Avoid plagiarism when working out

It’s potentially dangerous to imitate workouts just by looking at them. In the current situation where everything is under lockdown, it’s even more advisable to be judicious. Be a voice, but not an echo.

Athletes vary according to sport and skill, and their physiological and psychological demands are dependent on the sport.   -  PTI

Any person with a fleeting interest in health and fitness has probably been guilty of watching videos of elite athletes, fitness models or fitness trainers on online platforms such as YouTube, Google and Instagram and trying to copy their workout regimens.

It’s potentially dangerous to imitate these workouts just by looking at them. In the current situation where everything is under lockdown, it’s even more advisable to be judicious. Be a voice, but not an echo.

We will discuss this in detail below: the why, what and how of embarking on a regime while remaining injury-free and increasing the effectiveness of the protocols.

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Why?

When athletes or professionals post videos online, there are many reasons for them to do so, varying from brand-building to passing on information about their regimen, which is fair enough from their point of view. But following the same regimen can be a potential recipe for destruction from the professional athletes’ point of view.

Here are the questions one needs to ask:

  • Why are they doing a particular exercise?
  • Do they have their individual programmes planned?
  • What phase and intensity mode of their training they are in?
  • What is the foundation they have laid for a particular exercise regimen, and what the progress have they made?
  • What are the goals in the short, mid and long term?
  • Is this suitable for a particular skill set or sport?
  • This is an integrated protocol for the development of which fitness component?
  • What about their recovery phase and protocols?
  • What about their diet regime before, during and after the workout?

Raising these questions is rather easier than finding the right answers. One size does not fit all in any exercise protocol, diet, and mental or recovery progression. A prudent and scientific approach is required to design and execute the regimen in consultation with professionals.

Whether it is an individual or team sport, an athlete is an entity by himself or herself — physiologically and psychologically.

One has to understand the basics that are tantamount to an athlete’s physical intelligence and literacy. This is most critical for the development of a complete athlete as opposed to an adapted athlete.

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Parameters required for progression

The most critical aspect of programme design and execution for performance is periodisation, be it block or undulated or linear model. These three important guidelines are non-negotiable for the desired results.

1. Need analysis

2. Acute programme variables

3. Programme manipulation

Along with the above-mentioned guidelines, the next set of rules in setting up an individualised programme plays a very important role in raising the performance of a normal athlete to that of an elite athlete.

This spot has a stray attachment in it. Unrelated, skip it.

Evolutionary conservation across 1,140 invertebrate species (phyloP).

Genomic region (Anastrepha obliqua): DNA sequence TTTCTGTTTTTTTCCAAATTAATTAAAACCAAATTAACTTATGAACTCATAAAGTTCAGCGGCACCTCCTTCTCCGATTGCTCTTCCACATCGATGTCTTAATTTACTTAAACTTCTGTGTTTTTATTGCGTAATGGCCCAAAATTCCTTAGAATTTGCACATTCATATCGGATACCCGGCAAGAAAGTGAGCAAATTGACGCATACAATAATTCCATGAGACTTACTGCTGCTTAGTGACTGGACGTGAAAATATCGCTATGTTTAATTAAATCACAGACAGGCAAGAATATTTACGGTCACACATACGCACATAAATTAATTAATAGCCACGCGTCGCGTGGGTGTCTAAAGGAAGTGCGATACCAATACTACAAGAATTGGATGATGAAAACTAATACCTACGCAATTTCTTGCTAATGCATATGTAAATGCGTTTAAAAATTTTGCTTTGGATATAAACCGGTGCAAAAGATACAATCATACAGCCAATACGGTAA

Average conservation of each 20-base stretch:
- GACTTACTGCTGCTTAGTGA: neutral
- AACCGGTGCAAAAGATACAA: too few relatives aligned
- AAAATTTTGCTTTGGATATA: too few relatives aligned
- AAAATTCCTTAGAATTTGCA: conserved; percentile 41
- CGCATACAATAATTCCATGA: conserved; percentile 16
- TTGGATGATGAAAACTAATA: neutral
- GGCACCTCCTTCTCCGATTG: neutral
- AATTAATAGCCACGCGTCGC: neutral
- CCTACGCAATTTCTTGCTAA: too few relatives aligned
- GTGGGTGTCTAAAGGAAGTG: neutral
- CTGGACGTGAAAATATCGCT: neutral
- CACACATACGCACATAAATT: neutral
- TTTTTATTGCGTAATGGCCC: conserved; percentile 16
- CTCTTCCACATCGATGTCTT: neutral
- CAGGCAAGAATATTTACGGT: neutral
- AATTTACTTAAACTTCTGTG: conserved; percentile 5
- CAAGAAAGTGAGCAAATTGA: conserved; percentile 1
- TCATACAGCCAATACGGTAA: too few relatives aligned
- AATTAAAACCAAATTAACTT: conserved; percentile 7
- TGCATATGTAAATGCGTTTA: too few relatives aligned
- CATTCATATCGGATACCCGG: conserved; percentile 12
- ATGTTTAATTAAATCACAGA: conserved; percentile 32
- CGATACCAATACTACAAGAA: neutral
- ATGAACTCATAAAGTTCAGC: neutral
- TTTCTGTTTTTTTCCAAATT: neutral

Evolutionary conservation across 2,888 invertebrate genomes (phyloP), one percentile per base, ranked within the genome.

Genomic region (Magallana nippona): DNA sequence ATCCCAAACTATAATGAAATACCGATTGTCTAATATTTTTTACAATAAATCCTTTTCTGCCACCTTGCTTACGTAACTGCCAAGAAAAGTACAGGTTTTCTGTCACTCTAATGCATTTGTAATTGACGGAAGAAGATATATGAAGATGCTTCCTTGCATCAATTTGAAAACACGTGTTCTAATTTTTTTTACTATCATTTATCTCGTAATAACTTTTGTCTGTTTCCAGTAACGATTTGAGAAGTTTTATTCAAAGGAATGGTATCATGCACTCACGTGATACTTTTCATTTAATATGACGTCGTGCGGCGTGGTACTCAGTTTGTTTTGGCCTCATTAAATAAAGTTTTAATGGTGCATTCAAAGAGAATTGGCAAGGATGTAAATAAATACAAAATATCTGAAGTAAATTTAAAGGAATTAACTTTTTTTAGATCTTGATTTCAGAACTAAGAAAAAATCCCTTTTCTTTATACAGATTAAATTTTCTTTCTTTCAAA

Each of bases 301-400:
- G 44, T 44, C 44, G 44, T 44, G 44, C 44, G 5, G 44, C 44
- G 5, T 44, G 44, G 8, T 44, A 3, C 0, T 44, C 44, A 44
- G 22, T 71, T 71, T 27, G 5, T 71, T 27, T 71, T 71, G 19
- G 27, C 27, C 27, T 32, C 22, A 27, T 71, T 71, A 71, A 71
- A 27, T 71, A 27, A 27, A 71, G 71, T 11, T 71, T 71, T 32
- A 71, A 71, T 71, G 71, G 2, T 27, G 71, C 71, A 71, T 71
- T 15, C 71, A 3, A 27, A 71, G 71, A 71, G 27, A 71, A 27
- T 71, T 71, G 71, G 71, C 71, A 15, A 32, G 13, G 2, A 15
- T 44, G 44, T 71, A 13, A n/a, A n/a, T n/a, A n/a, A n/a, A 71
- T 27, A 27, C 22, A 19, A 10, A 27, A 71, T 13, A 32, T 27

• Frequency
  • Intensity
  • Duration
  • Tempo
  • Overload
  • Recovery
  • Progression
  • Specificity

Since there are so many variables involved in an athlete reaching the pinnacle of performance, it would be a no-brainer to copy the workout schedule of another athlete. But there’s a thin line between being motivated and copying.

Getting injured by copying a workout or using one given to you by your trainer is a big concern nowadays. There can be crossover exercises from one sport to another, but that doesn’t apply to the entire template. An athlete’s physical literacy and intelligence come into play in preventing this.

Athletes vary according to sport and skill, and their physiological and psychological demands are dependent on the sport.

We talk about horses for courses, but which horse for what course?

Each varies in quality, physiology and the job it is destined to do. All are horses, but choosing the right one for the job and training it to excel is both an art and a science.

Now, adapted and adaptable athletes differ in many ways — some reactive and others proactive.

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For a proactive athlete, the following variables need to be understood when embarking on a professional exercise regime:

  • Past fitness background
  • Skill set and sport involved
  • Any past or current injuries
  • Diet regime — past and current patterns; vegetarian or vegan or non-vegetarian, etc.
  • Facilities or equipment used in the past and being currently used
  • Footwear used in the past
  • Socioeconomic background (not yet understood)
  • Emotional quotient and social intelligence
  • Ability to grasp information and execute
  • Somatotype of body
  • Limb length variations

The final takeaway is that one can learn commitment, perseverance, work ethics and other positive traits from your idol, instead of just copying his or her workout and diet regime, which may be counterproductive in the long run.

When it comes to specialisation to deliver the best result possible for the team or oneself, it is each to his or her own. If you are copying someone, it is they who have won — not you.

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